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6 Reasons Why Workplace Compliance is the First Step in Motivating Employees

Mar 1, 2021

Workplace Compliance
Paul Kramer

Paul Kramer

Director of Compliance

Workplace compliance is the very foundation for any successful workplace experience. While your organization should always continue to measure and refine its employee engagement initiatives, prioritizing compliance should be the very first step in motivating your people. This will create the strongest possible foundation for your HR department to use as a steppingstone for additional strategies and programs aimed at enhancing the employee experience even further. Without the vital foundation of proper workplace compliance, your employees will feel unhappy and disengaged from the get-go, and any further employee motivation initiatives will prove baseless and disjointed.

An unhappy and unmotivated workforce leads to high employee turnover, increased absenteeism, diminished productivity, a less energetic organization, and lower profits. In contrast, an efficient HR department that is laser-focused on compliance provides valuable structure to your organization, encourages a culture of engagement and innovation, and allows your business to flourish.

Here are 6 areas in which workplace compliance acts as the cornerstone of a positive employee experience:

1. General Employment and Labor Law Compliance

HR personnel must be knowledgeable about federal and state leave laws, wage and hour laws, scheduling requirements, nondiscrimination laws, and collective bargaining rights as well as regulations, contracts, and company policies. Workplace noncompliance commonly results in employee complaints and lawsuits based on unfair or unlawful practices, an unsafe work environment, or general discontent. Your employees should rest assured that the very basics of their employment are covered.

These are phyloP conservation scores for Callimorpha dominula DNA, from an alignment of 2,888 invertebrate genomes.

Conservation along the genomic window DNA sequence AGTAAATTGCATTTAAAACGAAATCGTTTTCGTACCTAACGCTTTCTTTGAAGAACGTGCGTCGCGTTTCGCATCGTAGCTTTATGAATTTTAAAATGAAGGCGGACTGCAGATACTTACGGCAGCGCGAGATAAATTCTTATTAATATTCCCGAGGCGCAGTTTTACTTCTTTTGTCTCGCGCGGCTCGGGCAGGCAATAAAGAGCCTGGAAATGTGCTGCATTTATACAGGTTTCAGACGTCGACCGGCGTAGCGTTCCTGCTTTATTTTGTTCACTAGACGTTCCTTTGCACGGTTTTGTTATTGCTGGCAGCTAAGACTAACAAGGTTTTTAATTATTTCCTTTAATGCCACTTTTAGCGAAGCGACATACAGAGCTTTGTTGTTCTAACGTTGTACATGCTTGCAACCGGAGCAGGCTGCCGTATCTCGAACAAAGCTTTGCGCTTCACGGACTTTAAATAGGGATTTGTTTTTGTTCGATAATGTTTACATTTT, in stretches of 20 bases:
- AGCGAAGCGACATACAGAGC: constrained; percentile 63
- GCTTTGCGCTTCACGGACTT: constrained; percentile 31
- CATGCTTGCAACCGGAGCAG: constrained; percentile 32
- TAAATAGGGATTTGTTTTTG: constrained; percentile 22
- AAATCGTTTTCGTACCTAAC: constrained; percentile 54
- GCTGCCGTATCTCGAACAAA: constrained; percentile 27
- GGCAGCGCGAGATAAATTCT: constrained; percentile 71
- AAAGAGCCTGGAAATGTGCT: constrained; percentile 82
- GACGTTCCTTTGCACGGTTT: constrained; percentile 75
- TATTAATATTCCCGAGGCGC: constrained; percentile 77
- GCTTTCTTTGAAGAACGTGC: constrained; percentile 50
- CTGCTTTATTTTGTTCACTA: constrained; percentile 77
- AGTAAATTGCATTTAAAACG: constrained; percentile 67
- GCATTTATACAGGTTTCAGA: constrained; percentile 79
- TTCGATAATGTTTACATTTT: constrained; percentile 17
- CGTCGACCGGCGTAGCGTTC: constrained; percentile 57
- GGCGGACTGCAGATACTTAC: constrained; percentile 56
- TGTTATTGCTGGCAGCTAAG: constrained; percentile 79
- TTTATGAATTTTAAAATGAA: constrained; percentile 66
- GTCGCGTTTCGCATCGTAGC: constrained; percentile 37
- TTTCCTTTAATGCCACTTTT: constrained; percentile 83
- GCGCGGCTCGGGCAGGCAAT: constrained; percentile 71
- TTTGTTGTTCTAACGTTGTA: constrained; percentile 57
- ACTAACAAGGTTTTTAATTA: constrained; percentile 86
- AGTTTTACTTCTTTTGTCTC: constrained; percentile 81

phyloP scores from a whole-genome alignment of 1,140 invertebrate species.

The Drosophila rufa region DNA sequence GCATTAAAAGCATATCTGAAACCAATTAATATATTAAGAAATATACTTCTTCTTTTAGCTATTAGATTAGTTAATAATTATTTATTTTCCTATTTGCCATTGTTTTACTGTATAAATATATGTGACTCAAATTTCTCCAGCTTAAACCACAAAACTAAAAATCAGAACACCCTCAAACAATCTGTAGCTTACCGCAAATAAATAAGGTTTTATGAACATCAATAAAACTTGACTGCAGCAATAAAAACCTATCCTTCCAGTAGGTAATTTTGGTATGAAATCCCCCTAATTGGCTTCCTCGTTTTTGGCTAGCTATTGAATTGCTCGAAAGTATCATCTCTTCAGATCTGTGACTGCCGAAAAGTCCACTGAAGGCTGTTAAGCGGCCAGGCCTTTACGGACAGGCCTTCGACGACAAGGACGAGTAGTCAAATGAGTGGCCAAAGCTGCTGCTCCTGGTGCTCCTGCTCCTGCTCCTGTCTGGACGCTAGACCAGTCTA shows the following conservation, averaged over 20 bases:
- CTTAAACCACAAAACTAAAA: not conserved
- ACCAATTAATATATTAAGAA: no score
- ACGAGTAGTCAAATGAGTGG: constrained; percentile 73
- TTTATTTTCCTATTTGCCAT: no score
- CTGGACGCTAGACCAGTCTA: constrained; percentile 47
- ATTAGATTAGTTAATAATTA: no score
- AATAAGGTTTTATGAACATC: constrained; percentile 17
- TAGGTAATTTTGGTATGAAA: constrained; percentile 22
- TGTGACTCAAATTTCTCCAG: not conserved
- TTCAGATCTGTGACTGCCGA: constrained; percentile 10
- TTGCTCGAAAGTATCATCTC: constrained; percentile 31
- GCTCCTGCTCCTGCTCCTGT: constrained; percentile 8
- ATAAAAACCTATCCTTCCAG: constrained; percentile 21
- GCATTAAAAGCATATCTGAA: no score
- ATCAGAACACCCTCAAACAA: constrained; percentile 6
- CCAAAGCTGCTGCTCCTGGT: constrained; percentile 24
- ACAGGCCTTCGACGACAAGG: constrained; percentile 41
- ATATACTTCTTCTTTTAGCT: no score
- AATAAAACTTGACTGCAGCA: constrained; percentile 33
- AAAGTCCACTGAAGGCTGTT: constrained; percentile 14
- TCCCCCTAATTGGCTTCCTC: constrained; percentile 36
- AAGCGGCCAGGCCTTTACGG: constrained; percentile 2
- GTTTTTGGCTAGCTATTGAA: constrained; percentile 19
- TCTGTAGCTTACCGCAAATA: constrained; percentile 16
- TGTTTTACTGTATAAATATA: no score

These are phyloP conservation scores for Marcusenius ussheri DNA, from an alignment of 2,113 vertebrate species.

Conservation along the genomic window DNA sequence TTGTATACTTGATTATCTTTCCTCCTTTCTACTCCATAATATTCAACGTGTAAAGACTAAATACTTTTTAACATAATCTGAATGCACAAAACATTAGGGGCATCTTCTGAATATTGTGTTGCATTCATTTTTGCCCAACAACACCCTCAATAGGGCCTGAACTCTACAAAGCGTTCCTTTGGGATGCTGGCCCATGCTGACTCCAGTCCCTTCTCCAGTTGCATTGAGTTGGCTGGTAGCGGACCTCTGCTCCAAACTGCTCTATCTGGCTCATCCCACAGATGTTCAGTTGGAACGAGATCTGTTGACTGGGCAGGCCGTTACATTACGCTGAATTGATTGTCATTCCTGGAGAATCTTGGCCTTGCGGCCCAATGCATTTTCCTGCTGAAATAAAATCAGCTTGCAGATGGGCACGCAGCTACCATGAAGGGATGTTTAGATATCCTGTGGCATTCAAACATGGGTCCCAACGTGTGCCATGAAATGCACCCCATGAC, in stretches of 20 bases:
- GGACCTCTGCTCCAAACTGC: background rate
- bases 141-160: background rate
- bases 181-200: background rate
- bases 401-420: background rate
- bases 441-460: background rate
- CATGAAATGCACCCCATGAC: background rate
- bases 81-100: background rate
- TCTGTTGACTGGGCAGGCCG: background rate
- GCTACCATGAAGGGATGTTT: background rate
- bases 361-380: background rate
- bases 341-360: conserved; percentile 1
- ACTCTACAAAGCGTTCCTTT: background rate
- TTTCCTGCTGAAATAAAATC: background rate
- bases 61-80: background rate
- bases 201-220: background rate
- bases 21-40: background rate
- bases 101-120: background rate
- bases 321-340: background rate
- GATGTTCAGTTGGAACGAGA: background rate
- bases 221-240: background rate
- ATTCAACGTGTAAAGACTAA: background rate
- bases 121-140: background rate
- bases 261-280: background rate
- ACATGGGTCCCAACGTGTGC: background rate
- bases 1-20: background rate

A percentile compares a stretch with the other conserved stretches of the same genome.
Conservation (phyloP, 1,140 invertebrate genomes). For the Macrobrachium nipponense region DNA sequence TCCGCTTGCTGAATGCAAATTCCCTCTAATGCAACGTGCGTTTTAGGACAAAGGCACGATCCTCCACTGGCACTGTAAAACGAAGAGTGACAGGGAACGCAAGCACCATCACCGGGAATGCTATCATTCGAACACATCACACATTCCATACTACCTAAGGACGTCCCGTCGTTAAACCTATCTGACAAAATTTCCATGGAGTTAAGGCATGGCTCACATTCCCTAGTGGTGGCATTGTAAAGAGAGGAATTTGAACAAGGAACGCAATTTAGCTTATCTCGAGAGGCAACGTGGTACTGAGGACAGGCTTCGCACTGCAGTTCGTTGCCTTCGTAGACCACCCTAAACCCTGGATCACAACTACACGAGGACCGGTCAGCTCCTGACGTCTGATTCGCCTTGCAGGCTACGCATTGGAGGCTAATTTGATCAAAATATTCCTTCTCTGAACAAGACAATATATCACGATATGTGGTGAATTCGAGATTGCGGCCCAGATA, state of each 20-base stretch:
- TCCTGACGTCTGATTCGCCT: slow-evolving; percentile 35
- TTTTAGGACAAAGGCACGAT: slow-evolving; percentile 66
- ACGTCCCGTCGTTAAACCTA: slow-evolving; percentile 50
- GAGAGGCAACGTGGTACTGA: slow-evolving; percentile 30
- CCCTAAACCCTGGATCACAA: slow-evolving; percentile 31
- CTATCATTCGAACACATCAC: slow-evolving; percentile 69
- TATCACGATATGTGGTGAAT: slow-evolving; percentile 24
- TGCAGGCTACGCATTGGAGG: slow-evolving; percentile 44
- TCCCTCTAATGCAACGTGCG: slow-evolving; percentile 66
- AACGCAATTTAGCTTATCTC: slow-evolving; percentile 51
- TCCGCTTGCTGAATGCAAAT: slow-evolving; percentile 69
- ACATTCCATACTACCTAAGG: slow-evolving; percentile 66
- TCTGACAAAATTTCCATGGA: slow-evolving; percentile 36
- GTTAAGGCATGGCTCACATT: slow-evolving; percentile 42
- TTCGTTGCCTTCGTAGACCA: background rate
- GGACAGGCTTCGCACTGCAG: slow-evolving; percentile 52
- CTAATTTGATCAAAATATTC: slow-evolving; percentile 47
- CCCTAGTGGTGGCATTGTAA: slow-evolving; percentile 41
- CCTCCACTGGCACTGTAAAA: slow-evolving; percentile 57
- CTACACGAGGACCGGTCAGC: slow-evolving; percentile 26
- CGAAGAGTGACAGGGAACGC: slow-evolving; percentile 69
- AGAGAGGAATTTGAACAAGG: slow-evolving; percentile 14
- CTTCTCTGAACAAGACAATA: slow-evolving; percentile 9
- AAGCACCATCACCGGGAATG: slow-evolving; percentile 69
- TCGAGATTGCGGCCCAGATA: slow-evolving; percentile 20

2. Diversity and Inclusion

A great deal of research shows that diversity in the workplace leads to expanded creativity, increased productivity, better problem solving, and, most of all, a professional experience founded on both equality and inclusion. Under federal law, your employees have legal rights even before they join your team. During the hiring process, recruitment teams cannot discriminate based on an applicant’s race, color, national origin, religion, sex (including pregnancy and sexual orientation), disability, or age.

Recruiting and retaining a diverse workforce allows employees from different walks of life to collaborate, share experiences, and offer various global perspectives to achieve common business goals. Employers should put internal policies in place to ensure that all employees are treated fairly and feel safe and welcomed. Accordingly, HR departments must create conduct codes, moderate workplace behavior and dialogue, establish sensitivity programs, and review employee job information to ensure that no employees are victims of a discriminatory atmosphere.

3. Compensation and Benefits

In addition to prohibiting discrimination in any term or condition of employment—such as hiring, firing, pay, benefits, promotions, layoffs, or job assignments—Title VII, the ADEA, and the ADA prohibit compensation discrimination on the basis of race, color, national origin, religion, sex (including pregnancy and sexual orientation), disability, or age. In any case of unequal pay among employees, there must be a legitimate, non-discriminatory reason for the pay difference.